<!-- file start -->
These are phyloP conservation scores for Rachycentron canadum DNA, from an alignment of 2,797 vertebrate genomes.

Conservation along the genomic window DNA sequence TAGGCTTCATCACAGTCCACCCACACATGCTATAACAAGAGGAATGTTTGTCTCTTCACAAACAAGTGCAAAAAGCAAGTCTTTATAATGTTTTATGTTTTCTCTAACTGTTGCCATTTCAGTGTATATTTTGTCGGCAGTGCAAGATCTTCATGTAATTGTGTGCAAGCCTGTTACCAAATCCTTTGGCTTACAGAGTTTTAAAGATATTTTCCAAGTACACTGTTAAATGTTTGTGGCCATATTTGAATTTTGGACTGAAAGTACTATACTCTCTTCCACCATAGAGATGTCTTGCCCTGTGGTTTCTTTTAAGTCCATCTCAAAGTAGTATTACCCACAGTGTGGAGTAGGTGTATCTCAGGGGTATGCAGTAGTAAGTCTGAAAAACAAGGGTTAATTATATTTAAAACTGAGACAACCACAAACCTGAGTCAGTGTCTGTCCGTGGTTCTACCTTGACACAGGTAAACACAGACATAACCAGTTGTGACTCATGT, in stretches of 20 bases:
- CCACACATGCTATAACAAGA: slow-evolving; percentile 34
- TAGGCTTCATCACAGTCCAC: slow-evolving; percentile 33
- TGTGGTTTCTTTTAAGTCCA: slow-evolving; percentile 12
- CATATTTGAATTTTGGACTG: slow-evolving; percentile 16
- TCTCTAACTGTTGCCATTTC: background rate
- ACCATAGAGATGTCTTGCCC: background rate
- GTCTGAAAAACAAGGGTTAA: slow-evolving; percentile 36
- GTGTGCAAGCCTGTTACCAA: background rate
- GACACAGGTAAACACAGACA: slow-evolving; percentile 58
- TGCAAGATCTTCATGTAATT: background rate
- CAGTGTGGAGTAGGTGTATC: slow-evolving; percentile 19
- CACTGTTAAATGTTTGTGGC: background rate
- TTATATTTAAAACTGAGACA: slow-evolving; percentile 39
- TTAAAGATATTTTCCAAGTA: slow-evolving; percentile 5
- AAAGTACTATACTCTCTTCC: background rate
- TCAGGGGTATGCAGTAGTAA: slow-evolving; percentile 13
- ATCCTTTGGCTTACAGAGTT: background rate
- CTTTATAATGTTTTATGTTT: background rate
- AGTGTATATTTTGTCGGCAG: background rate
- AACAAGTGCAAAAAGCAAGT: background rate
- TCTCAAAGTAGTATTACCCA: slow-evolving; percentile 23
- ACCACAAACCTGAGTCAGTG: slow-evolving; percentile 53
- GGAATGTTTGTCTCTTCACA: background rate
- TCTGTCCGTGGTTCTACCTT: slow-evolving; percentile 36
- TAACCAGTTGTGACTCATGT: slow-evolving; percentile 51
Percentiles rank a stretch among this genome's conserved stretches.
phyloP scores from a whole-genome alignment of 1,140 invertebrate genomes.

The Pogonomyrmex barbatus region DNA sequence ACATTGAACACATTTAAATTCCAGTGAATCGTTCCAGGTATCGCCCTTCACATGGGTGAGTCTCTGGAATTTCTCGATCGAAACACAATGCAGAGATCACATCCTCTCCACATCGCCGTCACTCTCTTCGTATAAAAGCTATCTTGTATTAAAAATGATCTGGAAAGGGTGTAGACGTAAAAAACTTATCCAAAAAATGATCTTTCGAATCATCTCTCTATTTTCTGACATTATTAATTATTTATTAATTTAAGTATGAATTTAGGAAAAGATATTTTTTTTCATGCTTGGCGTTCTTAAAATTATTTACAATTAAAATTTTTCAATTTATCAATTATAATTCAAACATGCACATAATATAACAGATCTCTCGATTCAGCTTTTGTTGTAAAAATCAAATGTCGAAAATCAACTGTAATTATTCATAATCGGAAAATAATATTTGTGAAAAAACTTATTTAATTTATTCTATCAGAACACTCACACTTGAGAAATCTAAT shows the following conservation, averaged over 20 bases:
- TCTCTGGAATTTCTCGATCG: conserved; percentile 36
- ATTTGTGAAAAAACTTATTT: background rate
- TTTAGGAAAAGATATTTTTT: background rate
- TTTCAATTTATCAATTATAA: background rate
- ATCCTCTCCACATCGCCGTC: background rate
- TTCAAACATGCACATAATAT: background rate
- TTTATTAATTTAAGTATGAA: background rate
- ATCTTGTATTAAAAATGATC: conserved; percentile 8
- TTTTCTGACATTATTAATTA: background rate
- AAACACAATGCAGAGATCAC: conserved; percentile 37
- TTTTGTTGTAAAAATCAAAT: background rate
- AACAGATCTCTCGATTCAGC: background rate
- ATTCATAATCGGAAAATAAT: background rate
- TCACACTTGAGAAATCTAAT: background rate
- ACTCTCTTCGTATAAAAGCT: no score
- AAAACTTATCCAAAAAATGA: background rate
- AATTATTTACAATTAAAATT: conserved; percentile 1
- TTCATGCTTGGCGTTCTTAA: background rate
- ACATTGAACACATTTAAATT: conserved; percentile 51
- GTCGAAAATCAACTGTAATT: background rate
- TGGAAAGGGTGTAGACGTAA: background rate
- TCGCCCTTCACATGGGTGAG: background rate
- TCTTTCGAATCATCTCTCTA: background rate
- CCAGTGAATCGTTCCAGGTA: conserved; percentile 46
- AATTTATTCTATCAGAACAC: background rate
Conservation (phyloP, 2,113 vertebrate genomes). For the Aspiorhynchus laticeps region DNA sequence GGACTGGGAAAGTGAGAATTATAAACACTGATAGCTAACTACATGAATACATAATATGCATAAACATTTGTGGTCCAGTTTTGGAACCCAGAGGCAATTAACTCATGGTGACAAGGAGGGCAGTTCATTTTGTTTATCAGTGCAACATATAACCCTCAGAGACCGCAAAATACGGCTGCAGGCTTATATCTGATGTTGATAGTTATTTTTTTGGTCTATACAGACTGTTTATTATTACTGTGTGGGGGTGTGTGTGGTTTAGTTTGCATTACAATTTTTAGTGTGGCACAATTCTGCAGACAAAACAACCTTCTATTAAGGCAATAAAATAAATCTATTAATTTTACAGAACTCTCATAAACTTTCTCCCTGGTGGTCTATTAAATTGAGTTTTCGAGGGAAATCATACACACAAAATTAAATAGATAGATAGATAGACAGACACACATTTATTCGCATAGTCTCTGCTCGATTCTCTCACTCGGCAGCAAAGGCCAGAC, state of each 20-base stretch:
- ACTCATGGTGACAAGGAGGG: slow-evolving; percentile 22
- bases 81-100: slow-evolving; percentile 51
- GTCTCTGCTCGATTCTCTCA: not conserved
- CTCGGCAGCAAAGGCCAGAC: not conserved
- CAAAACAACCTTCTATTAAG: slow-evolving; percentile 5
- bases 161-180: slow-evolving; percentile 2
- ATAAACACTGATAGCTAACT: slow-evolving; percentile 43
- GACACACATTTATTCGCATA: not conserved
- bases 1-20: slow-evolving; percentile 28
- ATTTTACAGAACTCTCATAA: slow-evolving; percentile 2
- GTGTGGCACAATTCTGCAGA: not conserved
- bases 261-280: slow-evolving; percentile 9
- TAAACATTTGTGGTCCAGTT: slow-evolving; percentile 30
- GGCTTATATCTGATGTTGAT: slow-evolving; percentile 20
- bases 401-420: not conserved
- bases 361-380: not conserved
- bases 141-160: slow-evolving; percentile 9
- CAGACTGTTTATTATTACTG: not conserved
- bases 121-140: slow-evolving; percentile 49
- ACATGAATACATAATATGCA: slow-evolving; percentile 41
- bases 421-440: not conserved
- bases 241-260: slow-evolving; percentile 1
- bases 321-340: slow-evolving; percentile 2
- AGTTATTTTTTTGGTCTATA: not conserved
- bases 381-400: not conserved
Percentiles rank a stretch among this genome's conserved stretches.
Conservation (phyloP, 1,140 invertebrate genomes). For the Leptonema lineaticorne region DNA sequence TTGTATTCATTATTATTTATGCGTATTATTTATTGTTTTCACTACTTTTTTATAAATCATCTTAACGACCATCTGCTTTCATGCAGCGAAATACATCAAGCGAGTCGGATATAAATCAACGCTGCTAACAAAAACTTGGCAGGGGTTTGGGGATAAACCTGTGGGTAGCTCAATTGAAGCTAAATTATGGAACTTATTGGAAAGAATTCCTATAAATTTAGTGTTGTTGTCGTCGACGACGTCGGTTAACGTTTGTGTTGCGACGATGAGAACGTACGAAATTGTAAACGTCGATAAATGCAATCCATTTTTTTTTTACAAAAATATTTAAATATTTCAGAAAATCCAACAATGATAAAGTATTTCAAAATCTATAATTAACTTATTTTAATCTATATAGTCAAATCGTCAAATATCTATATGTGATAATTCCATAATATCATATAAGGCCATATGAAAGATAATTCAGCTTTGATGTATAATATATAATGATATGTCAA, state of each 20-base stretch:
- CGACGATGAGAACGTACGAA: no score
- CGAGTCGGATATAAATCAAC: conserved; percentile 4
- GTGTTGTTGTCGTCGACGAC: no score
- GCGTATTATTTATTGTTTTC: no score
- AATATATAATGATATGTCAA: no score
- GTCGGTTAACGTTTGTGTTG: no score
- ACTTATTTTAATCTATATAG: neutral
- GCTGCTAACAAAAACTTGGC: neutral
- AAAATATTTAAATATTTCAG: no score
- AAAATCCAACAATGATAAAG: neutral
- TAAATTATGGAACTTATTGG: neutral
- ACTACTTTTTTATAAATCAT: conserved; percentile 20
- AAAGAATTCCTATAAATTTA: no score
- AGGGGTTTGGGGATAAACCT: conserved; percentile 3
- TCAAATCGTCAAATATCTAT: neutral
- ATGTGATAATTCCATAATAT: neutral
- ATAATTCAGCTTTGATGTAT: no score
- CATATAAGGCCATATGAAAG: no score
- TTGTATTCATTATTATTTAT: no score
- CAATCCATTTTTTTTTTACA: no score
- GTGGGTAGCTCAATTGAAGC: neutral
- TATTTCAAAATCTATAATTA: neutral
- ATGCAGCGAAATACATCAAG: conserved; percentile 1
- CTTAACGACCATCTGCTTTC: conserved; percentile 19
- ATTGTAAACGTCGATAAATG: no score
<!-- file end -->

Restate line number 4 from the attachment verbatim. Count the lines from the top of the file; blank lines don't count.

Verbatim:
- TAGGCTTCATCACAGTCCAC: slow-evolving; percentile 33